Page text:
Exclusive DanceEast footage of domestic abuse play ‘Survivors’ Voices’ by Theatre Royal Bury St Edmunds
PUBLISHED: 13:25 11 October 2017 | UPDATED: 13:40 11 October 2017
Domestic abuse victims in Suffolk have gained “therapeutic” benefits from a stage production based on their real-life stories. Watch one of the powerful scenes here.
DanceEast will today host an outreach workshop for police, social services, voluntary workers, lawyers, and others involved in domestic abuse.
It will include two performances of Survivors’ Voices, a play based on the stories of domestic abuse victims. The project was initially a creative writing project between Bury St Edmunds Women’s Refuge and Theatre Royal Bury St Edmunds. The first resultant play, Refuge, was performed to an invited audience last year.
The project has now expanded, supported by the Suffolk Community Foundation, and it is hoped today’s outreach event will help all sectors tackle the issue.
Danusia Iwaszko, artistic associate (playwright) at Theatre Royal Bury St Edmunds, said she was shocked by the victims’ stories.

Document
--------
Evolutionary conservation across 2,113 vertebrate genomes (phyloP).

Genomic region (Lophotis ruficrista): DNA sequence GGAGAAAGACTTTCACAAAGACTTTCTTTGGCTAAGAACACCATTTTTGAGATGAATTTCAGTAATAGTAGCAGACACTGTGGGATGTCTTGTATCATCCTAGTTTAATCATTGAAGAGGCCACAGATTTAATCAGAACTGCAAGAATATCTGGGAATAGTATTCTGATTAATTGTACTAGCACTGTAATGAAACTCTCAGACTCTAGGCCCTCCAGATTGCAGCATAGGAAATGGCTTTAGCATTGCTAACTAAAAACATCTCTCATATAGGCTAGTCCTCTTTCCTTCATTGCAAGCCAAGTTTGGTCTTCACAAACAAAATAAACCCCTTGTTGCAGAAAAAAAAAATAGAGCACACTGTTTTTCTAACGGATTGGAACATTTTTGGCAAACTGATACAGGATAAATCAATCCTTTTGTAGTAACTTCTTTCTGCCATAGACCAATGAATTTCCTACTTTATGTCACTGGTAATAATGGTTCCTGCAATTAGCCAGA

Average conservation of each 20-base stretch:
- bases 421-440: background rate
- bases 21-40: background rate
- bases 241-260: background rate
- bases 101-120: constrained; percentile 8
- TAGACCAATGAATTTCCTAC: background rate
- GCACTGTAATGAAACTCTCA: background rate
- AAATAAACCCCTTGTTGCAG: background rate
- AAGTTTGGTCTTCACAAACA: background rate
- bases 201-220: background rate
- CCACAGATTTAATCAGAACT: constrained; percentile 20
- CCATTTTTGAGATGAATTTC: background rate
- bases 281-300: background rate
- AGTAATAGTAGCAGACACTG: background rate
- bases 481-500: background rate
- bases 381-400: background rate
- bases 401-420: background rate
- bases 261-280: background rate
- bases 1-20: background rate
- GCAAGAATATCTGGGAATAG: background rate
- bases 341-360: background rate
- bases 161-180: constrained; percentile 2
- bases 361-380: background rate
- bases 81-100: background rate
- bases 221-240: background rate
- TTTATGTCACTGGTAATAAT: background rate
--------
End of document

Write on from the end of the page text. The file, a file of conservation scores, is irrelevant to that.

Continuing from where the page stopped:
She said: “They trusted me and built a relationship. We wrote prose about what happened to them and thought, is there a chance of putting their stories into a theatrical setting?
“The effect was therapeutic. That was our real worry. Would going over and over the very tragic stories be therapeutic or upsetting? But the stories have become objective rather than subjective. It’s been therapeutic to look at the stories and change bits.
“The women were watching the audience’s reaction (last year). The audience were very moved, and they realised how hard the times were for themselves. Sometimes they cope by thinking it’s not so bad, I’ll keep going.
Around 13 reports of domestic abuse in Suffolk are reported every day, the latest figures show.
Annie Munson, chief executive of the Bury St Edmunds’ Women’s Aid refuge centre, said: “We help more people because more people know where to get the help. They Google the help they need.
“Many years ago, you thought this was something we had to put up with. Now we know there is an alternative, and all the different kinds of abuse, such as psychological control.”
Brendan Keaney, artistic director at DanceEast, said it was an “honour” to help tackle the “taboo” subject. Tim Holder, development director at Suffolk Community Foundation, said: “It has so many benefits; public understanding, partners coming together, and these women getting their stories off their chest.”